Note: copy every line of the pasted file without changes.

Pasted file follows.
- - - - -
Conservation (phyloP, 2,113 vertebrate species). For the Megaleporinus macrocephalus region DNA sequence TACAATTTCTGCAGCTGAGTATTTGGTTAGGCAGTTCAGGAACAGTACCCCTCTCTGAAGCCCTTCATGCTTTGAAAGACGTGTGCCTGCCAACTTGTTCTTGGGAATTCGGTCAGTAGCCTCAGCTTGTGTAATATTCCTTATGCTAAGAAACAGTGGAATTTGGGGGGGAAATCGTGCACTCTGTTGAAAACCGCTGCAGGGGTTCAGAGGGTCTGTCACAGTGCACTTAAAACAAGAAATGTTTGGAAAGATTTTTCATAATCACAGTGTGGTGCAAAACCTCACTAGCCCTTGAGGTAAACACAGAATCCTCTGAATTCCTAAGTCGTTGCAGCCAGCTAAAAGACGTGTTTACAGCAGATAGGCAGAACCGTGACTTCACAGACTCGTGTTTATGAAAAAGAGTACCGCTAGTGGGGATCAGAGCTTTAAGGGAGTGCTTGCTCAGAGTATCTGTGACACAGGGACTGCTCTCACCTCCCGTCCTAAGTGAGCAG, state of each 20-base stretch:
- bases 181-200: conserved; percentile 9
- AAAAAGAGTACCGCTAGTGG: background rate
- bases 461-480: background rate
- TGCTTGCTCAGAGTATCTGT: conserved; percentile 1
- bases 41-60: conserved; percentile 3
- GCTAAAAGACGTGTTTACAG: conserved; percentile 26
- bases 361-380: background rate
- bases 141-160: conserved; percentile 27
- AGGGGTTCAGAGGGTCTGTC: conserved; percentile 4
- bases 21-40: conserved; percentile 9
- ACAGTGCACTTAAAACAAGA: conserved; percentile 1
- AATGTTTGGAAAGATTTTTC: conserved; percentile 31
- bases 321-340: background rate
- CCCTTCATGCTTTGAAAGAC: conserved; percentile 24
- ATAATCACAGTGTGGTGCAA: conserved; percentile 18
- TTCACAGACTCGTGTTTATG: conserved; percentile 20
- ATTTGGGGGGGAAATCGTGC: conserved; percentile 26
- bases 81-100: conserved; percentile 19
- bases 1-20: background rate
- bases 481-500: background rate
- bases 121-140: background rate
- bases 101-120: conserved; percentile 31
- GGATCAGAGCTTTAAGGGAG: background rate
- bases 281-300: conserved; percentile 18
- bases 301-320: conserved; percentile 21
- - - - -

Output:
Conservation (phyloP, 2,113 vertebrate species). For the Megaleporinus macrocephalus region DNA sequence TACAATTTCTGCAGCTGAGTATTTGGTTAGGCAGTTCAGGAACAGTACCCCTCTCTGAAGCCCTTCATGCTTTGAAAGACGTGTGCCTGCCAACTTGTTCTTGGGAATTCGGTCAGTAGCCTCAGCTTGTGTAATATTCCTTATGCTAAGAAACAGTGGAATTTGGGGGGGAAATCGTGCACTCTGTTGAAAACCGCTGCAGGGGTTCAGAGGGTCTGTCACAGTGCACTTAAAACAAGAAATGTTTGGAAAGATTTTTCATAATCACAGTGTGGTGCAAAACCTCACTAGCCCTTGAGGTAAACACAGAATCCTCTGAATTCCTAAGTCGTTGCAGCCAGCTAAAAGACGTGTTTACAGCAGATAGGCAGAACCGTGACTTCACAGACTCGTGTTTATGAAAAAGAGTACCGCTAGTGGGGATCAGAGCTTTAAGGGAGTGCTTGCTCAGAGTATCTGTGACACAGGGACTGCTCTCACCTCCCGTCCTAAGTGAGCAG, state of each 20-base stretch:
- bases 181-200: conserved; percentile 9
- AAAAAGAGTACCGCTAGTGG: background rate
- bases 461-480: background rate
- TGCTTGCTCAGAGTATCTGT: conserved; percentile 1
- bases 41-60: conserved; percentile 3
- GCTAAAAGACGTGTTTACAG: conserved; percentile 26
- bases 361-380: background rate
- bases 141-160: conserved; percentile 27
- AGGGGTTCAGAGGGTCTGTC: conserved; percentile 4
- bases 21-40: conserved; percentile 9
- ACAGTGCACTTAAAACAAGA: conserved; percentile 1
- AATGTTTGGAAAGATTTTTC: conserved; percentile 31
- bases 321-340: background rate
- CCCTTCATGCTTTGAAAGAC: conserved; percentile 24
- ATAATCACAGTGTGGTGCAA: conserved; percentile 18
- TTCACAGACTCGTGTTTATG: conserved; percentile 20
- ATTTGGGGGGGAAATCGTGC: conserved; percentile 26
- bases 81-100: conserved; percentile 19
- bases 1-20: background rate
- bases 481-500: background rate
- bases 121-140: background rate
- bases 101-120: conserved; percentile 31
- GGATCAGAGCTTTAAGGGAG: background rate
- bases 281-300: conserved; percentile 18
- bases 301-320: conserved; percentile 21